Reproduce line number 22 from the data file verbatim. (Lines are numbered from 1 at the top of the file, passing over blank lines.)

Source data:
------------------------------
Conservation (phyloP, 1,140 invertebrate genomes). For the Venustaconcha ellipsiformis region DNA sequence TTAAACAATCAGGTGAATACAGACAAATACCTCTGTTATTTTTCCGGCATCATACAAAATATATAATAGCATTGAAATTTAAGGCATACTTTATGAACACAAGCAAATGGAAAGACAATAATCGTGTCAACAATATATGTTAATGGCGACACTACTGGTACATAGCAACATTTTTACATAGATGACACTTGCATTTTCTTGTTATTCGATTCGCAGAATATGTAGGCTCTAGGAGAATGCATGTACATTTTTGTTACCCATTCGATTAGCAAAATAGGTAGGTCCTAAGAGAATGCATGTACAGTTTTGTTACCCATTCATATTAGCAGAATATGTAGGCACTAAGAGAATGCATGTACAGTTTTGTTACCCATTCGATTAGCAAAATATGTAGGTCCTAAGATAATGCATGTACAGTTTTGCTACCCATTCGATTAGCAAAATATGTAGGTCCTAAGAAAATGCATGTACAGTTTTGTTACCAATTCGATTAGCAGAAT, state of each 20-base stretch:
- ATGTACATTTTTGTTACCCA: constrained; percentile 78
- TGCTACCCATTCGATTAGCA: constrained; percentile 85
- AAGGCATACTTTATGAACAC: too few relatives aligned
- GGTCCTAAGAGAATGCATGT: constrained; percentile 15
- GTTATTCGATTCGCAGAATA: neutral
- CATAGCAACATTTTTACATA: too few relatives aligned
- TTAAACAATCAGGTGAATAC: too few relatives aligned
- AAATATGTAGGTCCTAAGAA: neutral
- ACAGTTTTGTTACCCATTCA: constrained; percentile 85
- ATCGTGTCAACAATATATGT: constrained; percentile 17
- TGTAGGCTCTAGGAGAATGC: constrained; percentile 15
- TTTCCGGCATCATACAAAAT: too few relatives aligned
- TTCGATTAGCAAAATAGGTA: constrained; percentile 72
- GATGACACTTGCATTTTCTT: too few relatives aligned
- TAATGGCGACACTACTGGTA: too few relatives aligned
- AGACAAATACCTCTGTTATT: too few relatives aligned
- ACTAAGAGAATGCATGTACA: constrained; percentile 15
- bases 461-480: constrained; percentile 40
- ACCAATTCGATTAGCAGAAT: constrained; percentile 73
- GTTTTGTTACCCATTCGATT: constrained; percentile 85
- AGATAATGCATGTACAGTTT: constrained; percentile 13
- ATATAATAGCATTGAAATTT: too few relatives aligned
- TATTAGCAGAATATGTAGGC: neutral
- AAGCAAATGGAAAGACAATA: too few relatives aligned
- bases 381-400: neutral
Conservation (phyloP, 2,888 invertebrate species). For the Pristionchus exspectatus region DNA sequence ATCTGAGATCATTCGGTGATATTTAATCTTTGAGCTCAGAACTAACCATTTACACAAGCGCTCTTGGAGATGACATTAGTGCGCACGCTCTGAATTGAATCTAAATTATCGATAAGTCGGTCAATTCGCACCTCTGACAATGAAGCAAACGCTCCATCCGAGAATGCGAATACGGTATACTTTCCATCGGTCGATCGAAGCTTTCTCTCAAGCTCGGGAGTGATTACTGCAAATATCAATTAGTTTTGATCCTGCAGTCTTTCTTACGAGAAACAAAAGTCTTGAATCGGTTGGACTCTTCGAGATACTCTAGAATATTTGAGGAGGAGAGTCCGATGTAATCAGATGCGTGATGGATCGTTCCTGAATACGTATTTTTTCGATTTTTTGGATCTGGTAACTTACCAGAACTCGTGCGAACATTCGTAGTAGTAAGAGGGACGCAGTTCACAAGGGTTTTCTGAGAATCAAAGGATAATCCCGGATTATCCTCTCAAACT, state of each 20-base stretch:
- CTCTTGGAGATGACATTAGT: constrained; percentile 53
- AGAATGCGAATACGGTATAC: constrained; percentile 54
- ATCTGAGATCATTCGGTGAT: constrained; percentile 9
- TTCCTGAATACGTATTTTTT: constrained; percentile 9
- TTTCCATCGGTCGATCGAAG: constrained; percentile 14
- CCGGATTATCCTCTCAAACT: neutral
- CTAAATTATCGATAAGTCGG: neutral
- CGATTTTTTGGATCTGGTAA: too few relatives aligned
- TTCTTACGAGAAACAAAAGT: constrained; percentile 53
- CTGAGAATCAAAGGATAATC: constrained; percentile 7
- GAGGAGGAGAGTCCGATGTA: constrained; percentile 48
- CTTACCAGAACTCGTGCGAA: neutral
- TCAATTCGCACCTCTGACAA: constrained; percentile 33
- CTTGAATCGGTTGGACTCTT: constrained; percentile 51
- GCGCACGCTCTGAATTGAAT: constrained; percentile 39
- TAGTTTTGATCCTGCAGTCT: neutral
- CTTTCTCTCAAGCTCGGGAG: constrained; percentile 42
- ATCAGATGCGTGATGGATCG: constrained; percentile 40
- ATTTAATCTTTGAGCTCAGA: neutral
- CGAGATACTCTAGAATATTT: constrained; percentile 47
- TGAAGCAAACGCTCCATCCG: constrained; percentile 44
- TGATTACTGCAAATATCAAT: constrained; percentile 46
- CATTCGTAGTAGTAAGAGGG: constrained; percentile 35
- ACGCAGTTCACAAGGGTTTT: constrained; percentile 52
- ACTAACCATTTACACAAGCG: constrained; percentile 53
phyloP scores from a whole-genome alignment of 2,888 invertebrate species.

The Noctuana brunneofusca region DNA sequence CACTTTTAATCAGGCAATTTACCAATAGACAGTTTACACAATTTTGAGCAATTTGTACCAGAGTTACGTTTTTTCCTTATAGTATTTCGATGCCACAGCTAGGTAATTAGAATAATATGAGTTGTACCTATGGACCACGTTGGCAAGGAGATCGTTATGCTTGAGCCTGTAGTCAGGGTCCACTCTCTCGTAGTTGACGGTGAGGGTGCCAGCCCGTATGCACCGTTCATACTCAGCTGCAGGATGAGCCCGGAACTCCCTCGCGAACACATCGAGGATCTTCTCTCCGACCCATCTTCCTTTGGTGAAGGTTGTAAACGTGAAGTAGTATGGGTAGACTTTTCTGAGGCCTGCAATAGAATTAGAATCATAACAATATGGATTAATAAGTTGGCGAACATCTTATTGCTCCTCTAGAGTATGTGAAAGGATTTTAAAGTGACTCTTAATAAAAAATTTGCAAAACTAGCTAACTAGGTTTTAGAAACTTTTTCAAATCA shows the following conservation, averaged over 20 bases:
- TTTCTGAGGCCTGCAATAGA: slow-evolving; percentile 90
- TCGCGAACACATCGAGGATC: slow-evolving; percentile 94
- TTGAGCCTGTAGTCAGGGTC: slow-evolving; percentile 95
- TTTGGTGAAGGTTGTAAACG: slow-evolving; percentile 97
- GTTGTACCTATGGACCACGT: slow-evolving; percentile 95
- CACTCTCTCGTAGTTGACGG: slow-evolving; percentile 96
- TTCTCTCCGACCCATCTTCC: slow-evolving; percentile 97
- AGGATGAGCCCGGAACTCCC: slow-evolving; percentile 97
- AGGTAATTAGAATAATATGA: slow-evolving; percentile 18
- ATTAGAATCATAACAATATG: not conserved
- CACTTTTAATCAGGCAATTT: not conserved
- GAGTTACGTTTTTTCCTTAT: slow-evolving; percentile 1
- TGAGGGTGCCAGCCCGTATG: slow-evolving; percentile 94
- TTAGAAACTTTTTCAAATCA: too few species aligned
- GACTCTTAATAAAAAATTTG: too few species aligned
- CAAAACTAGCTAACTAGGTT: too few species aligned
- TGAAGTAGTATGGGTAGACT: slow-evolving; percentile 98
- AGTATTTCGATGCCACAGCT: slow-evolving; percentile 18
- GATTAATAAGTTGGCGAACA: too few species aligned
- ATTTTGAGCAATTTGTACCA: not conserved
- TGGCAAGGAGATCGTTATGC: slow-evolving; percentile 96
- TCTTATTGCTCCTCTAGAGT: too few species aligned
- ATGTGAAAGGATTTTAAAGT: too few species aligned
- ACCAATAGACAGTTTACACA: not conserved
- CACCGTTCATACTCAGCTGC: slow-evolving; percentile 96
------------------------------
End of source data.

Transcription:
- AGATAATGCATGTACAGTTT: constrained; percentile 13